DFIR-02 : Journal Forensics
Using $LogFile and $UsnJrnl during digital investigations
Windows NTFS uses a journaling technique that records a sequence of file changes in the $LogFile. Windows does a good job at maintaining data consistency after critical failures that cause the system to shut down unexpectedly. Specifically, NTFS logs file transactions when:
- Creating a file
- Deleting a file
- Extending a file
- Truncating a file
- Setting file information
- Renaming a file
- Change the security applied to a file
The previously analyzed $MFT file keeps a $LogFile Transaction entry at offset 08 to 15 and this is how MFT correlates with other metadata attributes in the NTFS file system.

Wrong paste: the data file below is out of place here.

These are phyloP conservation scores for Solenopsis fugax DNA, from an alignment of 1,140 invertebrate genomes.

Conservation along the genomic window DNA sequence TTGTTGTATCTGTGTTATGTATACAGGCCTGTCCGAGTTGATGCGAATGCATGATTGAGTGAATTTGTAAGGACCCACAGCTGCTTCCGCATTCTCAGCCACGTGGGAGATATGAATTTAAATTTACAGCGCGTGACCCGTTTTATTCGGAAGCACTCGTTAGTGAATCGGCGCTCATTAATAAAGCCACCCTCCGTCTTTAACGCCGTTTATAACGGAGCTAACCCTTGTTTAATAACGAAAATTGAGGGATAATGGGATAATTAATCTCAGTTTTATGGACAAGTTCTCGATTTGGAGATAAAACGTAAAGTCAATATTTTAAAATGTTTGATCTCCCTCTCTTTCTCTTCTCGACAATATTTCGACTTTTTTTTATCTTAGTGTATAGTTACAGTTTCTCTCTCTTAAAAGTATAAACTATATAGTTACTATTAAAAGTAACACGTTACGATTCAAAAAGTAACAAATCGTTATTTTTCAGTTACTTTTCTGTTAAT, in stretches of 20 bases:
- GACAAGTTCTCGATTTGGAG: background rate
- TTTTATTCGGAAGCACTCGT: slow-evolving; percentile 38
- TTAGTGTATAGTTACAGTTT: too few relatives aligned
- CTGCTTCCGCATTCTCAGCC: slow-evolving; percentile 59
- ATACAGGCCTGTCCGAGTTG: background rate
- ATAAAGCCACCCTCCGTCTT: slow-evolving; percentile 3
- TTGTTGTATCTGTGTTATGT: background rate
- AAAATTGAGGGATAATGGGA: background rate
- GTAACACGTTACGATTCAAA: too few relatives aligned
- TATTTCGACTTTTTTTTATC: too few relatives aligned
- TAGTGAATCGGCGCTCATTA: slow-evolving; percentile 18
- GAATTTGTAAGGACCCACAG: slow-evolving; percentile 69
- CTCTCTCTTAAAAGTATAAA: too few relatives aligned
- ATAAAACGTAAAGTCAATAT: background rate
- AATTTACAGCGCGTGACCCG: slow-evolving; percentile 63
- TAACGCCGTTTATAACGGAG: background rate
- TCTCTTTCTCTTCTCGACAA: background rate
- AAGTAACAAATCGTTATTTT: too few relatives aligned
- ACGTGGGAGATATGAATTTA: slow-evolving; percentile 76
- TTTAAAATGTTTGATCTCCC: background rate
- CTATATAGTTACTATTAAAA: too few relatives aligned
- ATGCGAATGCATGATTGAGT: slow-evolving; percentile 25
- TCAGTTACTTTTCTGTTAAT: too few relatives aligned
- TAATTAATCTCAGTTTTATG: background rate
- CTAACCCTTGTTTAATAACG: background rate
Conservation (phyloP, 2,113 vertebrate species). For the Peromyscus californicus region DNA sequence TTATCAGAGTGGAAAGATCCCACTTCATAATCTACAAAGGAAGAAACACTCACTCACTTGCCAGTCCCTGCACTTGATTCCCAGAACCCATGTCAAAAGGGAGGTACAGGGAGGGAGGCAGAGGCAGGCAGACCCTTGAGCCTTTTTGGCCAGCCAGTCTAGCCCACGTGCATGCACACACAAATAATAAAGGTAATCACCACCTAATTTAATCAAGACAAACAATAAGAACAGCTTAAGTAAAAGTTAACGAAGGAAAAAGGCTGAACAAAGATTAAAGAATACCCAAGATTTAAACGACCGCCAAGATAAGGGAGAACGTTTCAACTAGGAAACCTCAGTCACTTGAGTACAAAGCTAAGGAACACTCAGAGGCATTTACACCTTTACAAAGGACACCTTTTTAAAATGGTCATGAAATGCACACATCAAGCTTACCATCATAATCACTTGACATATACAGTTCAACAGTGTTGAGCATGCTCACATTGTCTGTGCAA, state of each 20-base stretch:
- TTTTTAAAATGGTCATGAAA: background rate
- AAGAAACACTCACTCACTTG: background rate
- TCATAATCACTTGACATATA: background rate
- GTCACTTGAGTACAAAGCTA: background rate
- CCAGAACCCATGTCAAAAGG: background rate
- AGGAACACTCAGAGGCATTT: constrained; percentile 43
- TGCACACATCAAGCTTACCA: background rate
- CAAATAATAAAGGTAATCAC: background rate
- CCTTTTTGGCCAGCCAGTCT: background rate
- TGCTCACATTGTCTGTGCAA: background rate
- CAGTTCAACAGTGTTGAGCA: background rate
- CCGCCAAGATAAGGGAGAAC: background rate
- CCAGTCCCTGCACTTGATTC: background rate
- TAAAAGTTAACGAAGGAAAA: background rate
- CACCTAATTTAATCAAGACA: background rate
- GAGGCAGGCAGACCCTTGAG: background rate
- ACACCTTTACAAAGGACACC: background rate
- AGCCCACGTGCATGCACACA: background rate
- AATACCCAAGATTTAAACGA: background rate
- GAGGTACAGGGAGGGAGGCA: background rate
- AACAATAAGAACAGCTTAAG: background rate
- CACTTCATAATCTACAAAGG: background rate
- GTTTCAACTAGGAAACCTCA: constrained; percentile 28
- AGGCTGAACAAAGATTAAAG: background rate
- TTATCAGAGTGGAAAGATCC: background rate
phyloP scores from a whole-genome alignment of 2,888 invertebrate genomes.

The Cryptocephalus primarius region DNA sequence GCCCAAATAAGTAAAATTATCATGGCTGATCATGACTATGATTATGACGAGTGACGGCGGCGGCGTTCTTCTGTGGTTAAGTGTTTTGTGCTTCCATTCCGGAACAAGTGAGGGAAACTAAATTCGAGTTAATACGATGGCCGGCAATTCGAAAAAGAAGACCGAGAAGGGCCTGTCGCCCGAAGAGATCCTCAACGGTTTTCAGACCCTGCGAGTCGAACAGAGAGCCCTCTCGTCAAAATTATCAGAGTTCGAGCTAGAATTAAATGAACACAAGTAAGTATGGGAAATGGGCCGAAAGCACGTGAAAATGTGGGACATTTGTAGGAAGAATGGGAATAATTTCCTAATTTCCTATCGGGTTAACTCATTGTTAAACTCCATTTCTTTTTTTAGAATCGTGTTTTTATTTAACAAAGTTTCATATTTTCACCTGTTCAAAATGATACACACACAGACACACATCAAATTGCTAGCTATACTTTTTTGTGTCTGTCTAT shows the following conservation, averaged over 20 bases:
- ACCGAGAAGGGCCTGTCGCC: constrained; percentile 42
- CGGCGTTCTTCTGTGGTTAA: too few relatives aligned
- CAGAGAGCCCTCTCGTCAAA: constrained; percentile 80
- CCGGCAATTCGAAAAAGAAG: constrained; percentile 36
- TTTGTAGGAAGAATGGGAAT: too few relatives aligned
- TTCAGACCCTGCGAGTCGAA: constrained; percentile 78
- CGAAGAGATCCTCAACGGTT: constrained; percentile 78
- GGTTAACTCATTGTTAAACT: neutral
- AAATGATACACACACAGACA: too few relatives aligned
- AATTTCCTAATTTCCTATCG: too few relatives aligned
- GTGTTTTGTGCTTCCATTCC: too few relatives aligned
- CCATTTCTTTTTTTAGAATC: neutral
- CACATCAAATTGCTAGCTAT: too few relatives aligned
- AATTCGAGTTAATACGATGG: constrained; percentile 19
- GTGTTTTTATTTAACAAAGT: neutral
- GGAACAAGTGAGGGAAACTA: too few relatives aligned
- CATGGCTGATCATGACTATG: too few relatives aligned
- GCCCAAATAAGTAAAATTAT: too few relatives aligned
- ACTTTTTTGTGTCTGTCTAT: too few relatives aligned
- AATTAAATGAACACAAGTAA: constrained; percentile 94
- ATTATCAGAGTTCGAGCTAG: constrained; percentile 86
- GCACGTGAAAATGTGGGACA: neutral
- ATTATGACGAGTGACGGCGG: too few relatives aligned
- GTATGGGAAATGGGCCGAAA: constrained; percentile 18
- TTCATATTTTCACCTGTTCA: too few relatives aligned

$MFT $LogFile Transaction Entry
From a forensics' perspective these records are valuable when it comes to creating a timeline of transactions.
- Tracks file and directories changed on the system via the USN (Update Sequence Number) journal.
- Available in the root directory under $Extend folder.
- Contains two ADS (alternate data stream) :
- $Max : Where the meta data of change log is stored
- $J : Where the actual change log records are stored.
- Track changes to MFT metadata.
- Available at the root directory.
In order to parse these journals here are some great free tools :